5 Goals for Your First Year in Graduate School

As you prepare to begin your new graduate program, setting goals can be a productive way to set yourself up on the path toward overall success.

Check out our suggestions for goals to set during your first year in graduate school.

GOAL: Start to make connections.

Graduate school provides you with the extraordinary opportunity to make personal and professional connections that can last a lifetime. Your classmates are your future professional peers, and they can provide you with peer support, advice, and friendship that will be invaluable to you as you build your career. Faculty members also represent important connections. Our faculty are thought leaders—they’re professionals who work in the best hospitals and institutions in the nation, and they serve on boards, professional organizations, and more. Stay in touch with them during your time at MCPHS and beyond.

HOW: Personally introduce yourself to your professors and exchange contact information with at least one fellow student in each of your classes. If you are in an online program, you are encouraged to connect with your professors through email, phone, and message boards. So take advantage of the opportunity!

GOAL: Take advantage of all of the academic support services available to you.

At MCPHS, there are plenty of places to find the academic support you need to be successful in your program. Through the Center for Academic Success and Enrichment (CASE), you can sign up for private tutoring, group study sessions, academic advising and more. The Disability Support Services (DSS) team works closely with qualified students to meet special accommodations.

HOW: Identify academic areas where you may need support this semester, and make an appointment with the corresponding department.

GOAL: Keep your eye on the prize.

You’re in graduate school because you are focused on bettering yourself. By gaining specialized skills and knowledge, you are on an important path toward professional development. Be sure to keep your eye on the prize: developing the skills and connections you need to advance your career. The Center for Professional Career Development (CPCD) at MCPHS helps students with the next steps to developing their career. A few of the ways they do this? By helping students prepare for interviews, giving expert advice on resume development, and providing access to a variety of professional development opportunities.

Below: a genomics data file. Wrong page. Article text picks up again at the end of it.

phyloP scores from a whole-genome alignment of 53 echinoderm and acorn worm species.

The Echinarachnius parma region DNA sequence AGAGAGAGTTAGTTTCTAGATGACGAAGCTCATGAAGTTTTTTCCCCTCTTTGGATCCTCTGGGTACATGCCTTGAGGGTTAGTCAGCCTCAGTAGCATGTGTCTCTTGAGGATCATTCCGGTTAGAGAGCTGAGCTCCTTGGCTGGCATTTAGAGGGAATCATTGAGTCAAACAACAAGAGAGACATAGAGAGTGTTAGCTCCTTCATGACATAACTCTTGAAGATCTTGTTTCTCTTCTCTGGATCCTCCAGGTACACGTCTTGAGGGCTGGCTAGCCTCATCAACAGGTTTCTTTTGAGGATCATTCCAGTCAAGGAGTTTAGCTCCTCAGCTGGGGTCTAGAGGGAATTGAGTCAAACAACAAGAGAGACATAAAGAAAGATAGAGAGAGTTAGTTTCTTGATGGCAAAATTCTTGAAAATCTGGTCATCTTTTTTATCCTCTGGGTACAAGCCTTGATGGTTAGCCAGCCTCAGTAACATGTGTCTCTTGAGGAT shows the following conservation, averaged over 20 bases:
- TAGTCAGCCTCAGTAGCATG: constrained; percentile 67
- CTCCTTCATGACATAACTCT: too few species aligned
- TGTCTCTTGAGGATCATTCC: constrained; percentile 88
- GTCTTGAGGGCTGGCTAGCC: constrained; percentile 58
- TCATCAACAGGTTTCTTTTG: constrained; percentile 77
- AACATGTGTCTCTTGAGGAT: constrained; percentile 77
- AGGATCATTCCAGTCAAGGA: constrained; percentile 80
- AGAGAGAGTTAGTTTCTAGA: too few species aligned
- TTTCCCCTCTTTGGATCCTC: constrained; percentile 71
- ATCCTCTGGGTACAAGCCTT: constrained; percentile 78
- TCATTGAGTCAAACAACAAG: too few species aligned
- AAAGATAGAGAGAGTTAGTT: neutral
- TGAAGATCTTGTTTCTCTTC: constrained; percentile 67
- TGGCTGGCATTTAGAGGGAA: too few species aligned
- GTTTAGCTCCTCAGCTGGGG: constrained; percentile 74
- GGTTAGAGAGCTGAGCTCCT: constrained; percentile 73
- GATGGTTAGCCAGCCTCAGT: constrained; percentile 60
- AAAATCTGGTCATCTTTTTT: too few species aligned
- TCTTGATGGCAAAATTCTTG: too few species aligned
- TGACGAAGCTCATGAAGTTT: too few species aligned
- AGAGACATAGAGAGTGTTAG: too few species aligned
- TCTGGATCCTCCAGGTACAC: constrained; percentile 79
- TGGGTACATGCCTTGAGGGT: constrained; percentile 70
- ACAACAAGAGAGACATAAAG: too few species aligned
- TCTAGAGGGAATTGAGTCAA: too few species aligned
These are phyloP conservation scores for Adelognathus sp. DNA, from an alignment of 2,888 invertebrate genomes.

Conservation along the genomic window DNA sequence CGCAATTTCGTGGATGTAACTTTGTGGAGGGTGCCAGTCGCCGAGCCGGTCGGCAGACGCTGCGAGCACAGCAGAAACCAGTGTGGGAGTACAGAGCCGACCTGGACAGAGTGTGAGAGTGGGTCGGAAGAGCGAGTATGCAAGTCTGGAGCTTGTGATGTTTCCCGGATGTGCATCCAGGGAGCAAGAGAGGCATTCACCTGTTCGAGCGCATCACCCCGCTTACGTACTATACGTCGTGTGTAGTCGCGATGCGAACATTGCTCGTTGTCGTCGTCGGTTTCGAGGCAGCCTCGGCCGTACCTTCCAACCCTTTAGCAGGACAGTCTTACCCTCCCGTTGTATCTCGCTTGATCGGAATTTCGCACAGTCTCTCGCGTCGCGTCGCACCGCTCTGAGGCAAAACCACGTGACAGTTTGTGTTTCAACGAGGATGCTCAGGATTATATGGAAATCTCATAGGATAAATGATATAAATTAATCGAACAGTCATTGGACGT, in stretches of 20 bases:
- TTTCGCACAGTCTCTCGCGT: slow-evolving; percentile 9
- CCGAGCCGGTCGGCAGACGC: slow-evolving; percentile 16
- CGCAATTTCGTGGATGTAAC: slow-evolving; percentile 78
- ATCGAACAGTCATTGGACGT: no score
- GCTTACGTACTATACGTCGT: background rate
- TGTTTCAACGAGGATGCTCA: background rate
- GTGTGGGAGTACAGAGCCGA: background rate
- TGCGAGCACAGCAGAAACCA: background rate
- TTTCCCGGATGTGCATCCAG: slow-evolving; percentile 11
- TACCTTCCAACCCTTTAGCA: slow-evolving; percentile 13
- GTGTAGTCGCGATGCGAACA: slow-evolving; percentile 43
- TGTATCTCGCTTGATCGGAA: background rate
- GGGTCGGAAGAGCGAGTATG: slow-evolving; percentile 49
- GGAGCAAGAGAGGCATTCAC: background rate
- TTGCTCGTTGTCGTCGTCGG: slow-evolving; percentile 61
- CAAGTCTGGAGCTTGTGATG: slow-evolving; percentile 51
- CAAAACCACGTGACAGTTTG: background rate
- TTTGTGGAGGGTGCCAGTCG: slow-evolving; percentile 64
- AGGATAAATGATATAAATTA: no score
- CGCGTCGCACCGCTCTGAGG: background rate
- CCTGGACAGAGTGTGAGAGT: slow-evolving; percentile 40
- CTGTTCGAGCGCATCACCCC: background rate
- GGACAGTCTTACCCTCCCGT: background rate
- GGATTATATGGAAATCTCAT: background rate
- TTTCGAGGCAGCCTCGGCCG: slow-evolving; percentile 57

HOW: Contact the CPCD to find out how you can take advantage of their services, and be on the lookout for panels and speakers hosted by the CPCD.

GOAL: Find a mentor.

In the world of healthcare and the health sciences, trusted advice and thoughtful support can be invaluable. That’s where mentorship comes in. A mentor can be a formal or informal relationship with a someone you admire. That person could be a fellow student, faculty or staff member, manager, or co-worker. This person may be directly connected to your program of study or career, or they may be able to provide more general advice. As you grow your career, it’s important to have a sounding board for your ideas.

HOW: Think about the people in your program or in your job who you admire. If they already provide advice to you, ask them if you can meet more regularly and consistently as mentor/mentee. If you don’t have someone you are already close to, start identifying ways you can make professional connections and work toward a mentor relationship.

GOAL: Share the love.

If you are already working in your field while attending graduate school, consider sharing your knowledge with co-workers. Educating others can greatly help you make the most of your graduate program.

By giving a presentation or writing a briefing document for your co-workers, you refresh and reinforce your own knowledge. You may find that explaining a concept to a new audience forces you to develop a deeper understanding. And fielding questions from a new audience may help you identify areas of future growth and awareness.

In addition, sharing your knowledge from your program with your co-workers is a good way to demonstrate passion, engagement, and dedication to your supervisor. By bringing your academic knowledge to the table, you’re sending a message that you’re committed to continually evolving your knowledge and experience. In many workplaces, that can contribute to positive reviews and new opportunities.

HOW: Shortly after starting your program, connect with your manager or co-workers and discuss ways you can formally or informally share knowledge from your program.